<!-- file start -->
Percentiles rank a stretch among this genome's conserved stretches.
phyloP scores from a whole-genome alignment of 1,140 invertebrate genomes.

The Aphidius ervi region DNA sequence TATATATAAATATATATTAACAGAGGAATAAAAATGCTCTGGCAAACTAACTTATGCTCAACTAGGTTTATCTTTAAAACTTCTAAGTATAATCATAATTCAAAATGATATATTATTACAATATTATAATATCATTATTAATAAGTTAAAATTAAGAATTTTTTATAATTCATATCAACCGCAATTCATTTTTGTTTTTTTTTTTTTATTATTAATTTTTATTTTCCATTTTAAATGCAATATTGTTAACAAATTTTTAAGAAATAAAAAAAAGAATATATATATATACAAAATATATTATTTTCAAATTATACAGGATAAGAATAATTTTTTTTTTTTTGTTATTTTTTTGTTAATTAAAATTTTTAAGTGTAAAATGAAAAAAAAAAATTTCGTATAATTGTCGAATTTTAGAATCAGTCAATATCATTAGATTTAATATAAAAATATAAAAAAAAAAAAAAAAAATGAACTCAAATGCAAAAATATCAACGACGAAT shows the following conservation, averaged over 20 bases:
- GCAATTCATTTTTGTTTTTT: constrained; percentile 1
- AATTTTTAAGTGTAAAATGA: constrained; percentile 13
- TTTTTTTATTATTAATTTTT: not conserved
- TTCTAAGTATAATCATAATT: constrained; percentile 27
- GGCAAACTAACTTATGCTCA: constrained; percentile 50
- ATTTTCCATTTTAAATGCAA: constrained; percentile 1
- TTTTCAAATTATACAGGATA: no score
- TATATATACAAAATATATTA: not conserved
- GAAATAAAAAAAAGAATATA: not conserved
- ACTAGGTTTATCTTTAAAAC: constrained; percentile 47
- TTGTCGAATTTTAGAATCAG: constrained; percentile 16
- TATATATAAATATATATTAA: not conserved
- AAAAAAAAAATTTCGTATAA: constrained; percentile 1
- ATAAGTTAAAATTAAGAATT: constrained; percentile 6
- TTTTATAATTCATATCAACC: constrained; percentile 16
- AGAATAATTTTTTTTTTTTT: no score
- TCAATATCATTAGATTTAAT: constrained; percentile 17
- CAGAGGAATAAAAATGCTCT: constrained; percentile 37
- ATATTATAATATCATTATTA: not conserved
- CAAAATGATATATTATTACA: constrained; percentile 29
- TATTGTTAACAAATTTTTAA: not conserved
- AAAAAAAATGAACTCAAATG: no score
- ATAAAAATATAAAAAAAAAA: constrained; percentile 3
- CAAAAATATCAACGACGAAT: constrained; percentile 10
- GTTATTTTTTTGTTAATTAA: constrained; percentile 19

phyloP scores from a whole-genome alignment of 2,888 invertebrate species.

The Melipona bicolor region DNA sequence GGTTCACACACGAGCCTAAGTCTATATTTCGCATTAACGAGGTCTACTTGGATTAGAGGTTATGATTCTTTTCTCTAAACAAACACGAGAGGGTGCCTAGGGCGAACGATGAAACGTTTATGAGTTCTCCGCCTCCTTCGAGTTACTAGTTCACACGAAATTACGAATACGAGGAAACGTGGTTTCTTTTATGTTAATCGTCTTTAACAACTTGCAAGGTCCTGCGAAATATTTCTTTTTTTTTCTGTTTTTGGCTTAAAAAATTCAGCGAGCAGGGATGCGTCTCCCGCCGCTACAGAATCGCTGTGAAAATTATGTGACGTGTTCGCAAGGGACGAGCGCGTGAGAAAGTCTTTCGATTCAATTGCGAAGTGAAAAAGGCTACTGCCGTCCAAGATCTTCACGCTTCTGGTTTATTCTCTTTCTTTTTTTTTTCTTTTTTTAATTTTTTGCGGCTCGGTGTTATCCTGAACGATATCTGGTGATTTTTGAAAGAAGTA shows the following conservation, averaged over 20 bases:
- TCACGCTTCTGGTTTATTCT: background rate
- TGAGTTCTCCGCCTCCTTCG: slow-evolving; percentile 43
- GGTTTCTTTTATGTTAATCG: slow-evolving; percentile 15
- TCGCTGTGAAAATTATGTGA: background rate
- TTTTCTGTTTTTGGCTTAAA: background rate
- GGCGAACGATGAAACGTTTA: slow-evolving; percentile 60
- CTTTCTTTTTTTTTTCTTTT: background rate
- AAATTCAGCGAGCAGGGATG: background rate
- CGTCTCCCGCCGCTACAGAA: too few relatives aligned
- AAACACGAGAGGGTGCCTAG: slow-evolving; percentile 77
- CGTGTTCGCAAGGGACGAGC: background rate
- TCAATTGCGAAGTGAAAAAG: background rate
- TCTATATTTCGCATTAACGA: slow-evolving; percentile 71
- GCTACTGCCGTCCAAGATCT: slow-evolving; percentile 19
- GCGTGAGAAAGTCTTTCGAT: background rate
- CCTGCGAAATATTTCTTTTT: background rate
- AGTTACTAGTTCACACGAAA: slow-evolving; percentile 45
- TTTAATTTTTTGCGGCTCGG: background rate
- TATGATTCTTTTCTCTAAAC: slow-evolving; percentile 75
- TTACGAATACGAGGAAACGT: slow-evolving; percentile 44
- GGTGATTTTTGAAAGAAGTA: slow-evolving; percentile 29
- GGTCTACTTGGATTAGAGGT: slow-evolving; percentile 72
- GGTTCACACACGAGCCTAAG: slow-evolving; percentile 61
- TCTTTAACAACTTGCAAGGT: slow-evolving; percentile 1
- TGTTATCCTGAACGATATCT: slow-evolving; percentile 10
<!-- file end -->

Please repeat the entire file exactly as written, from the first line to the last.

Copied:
Percentiles rank a stretch among this genome's conserved stretches.
phyloP scores from a whole-genome alignment of 1,140 invertebrate genomes.

The Aphidius ervi region DNA sequence TATATATAAATATATATTAACAGAGGAATAAAAATGCTCTGGCAAACTAACTTATGCTCAACTAGGTTTATCTTTAAAACTTCTAAGTATAATCATAATTCAAAATGATATATTATTACAATATTATAATATCATTATTAATAAGTTAAAATTAAGAATTTTTTATAATTCATATCAACCGCAATTCATTTTTGTTTTTTTTTTTTTATTATTAATTTTTATTTTCCATTTTAAATGCAATATTGTTAACAAATTTTTAAGAAATAAAAAAAAGAATATATATATATACAAAATATATTATTTTCAAATTATACAGGATAAGAATAATTTTTTTTTTTTTGTTATTTTTTTGTTAATTAAAATTTTTAAGTGTAAAATGAAAAAAAAAAATTTCGTATAATTGTCGAATTTTAGAATCAGTCAATATCATTAGATTTAATATAAAAATATAAAAAAAAAAAAAAAAAATGAACTCAAATGCAAAAATATCAACGACGAAT shows the following conservation, averaged over 20 bases:
- GCAATTCATTTTTGTTTTTT: constrained; percentile 1
- AATTTTTAAGTGTAAAATGA: constrained; percentile 13
- TTTTTTTATTATTAATTTTT: not conserved
- TTCTAAGTATAATCATAATT: constrained; percentile 27
- GGCAAACTAACTTATGCTCA: constrained; percentile 50
- ATTTTCCATTTTAAATGCAA: constrained; percentile 1
- TTTTCAAATTATACAGGATA: no score
- TATATATACAAAATATATTA: not conserved
- GAAATAAAAAAAAGAATATA: not conserved
- ACTAGGTTTATCTTTAAAAC: constrained; percentile 47
- TTGTCGAATTTTAGAATCAG: constrained; percentile 16
- TATATATAAATATATATTAA: not conserved
- AAAAAAAAAATTTCGTATAA: constrained; percentile 1
- ATAAGTTAAAATTAAGAATT: constrained; percentile 6
- TTTTATAATTCATATCAACC: constrained; percentile 16
- AGAATAATTTTTTTTTTTTT: no score
- TCAATATCATTAGATTTAAT: constrained; percentile 17
- CAGAGGAATAAAAATGCTCT: constrained; percentile 37
- ATATTATAATATCATTATTA: not conserved
- CAAAATGATATATTATTACA: constrained; percentile 29
- TATTGTTAACAAATTTTTAA: not conserved
- AAAAAAAATGAACTCAAATG: no score
- ATAAAAATATAAAAAAAAAA: constrained; percentile 3
- CAAAAATATCAACGACGAAT: constrained; percentile 10
- GTTATTTTTTTGTTAATTAA: constrained; percentile 19

phyloP scores from a whole-genome alignment of 2,888 invertebrate species.

The Melipona bicolor region DNA sequence GGTTCACACACGAGCCTAAGTCTATATTTCGCATTAACGAGGTCTACTTGGATTAGAGGTTATGATTCTTTTCTCTAAACAAACACGAGAGGGTGCCTAGGGCGAACGATGAAACGTTTATGAGTTCTCCGCCTCCTTCGAGTTACTAGTTCACACGAAATTACGAATACGAGGAAACGTGGTTTCTTTTATGTTAATCGTCTTTAACAACTTGCAAGGTCCTGCGAAATATTTCTTTTTTTTTCTGTTTTTGGCTTAAAAAATTCAGCGAGCAGGGATGCGTCTCCCGCCGCTACAGAATCGCTGTGAAAATTATGTGACGTGTTCGCAAGGGACGAGCGCGTGAGAAAGTCTTTCGATTCAATTGCGAAGTGAAAAAGGCTACTGCCGTCCAAGATCTTCACGCTTCTGGTTTATTCTCTTTCTTTTTTTTTTCTTTTTTTAATTTTTTGCGGCTCGGTGTTATCCTGAACGATATCTGGTGATTTTTGAAAGAAGTA shows the following conservation, averaged over 20 bases:
- TCACGCTTCTGGTTTATTCT: background rate
- TGAGTTCTCCGCCTCCTTCG: slow-evolving; percentile 43
- GGTTTCTTTTATGTTAATCG: slow-evolving; percentile 15
- TCGCTGTGAAAATTATGTGA: background rate
- TTTTCTGTTTTTGGCTTAAA: background rate
- GGCGAACGATGAAACGTTTA: slow-evolving; percentile 60
- CTTTCTTTTTTTTTTCTTTT: background rate
- AAATTCAGCGAGCAGGGATG: background rate
- CGTCTCCCGCCGCTACAGAA: too few relatives aligned
- AAACACGAGAGGGTGCCTAG: slow-evolving; percentile 77
- CGTGTTCGCAAGGGACGAGC: background rate
- TCAATTGCGAAGTGAAAAAG: background rate
- TCTATATTTCGCATTAACGA: slow-evolving; percentile 71
- GCTACTGCCGTCCAAGATCT: slow-evolving; percentile 19
- GCGTGAGAAAGTCTTTCGAT: background rate
- CCTGCGAAATATTTCTTTTT: background rate
- AGTTACTAGTTCACACGAAA: slow-evolving; percentile 45
- TTTAATTTTTTGCGGCTCGG: background rate
- TATGATTCTTTTCTCTAAAC: slow-evolving; percentile 75
- TTACGAATACGAGGAAACGT: slow-evolving; percentile 44
- GGTGATTTTTGAAAGAAGTA: slow-evolving; percentile 29
- GGTCTACTTGGATTAGAGGT: slow-evolving; percentile 72
- GGTTCACACACGAGCCTAAG: slow-evolving; percentile 61
- TCTTTAACAACTTGCAAGGT: slow-evolving; percentile 1
- TGTTATCCTGAACGATATCT: slow-evolving; percentile 10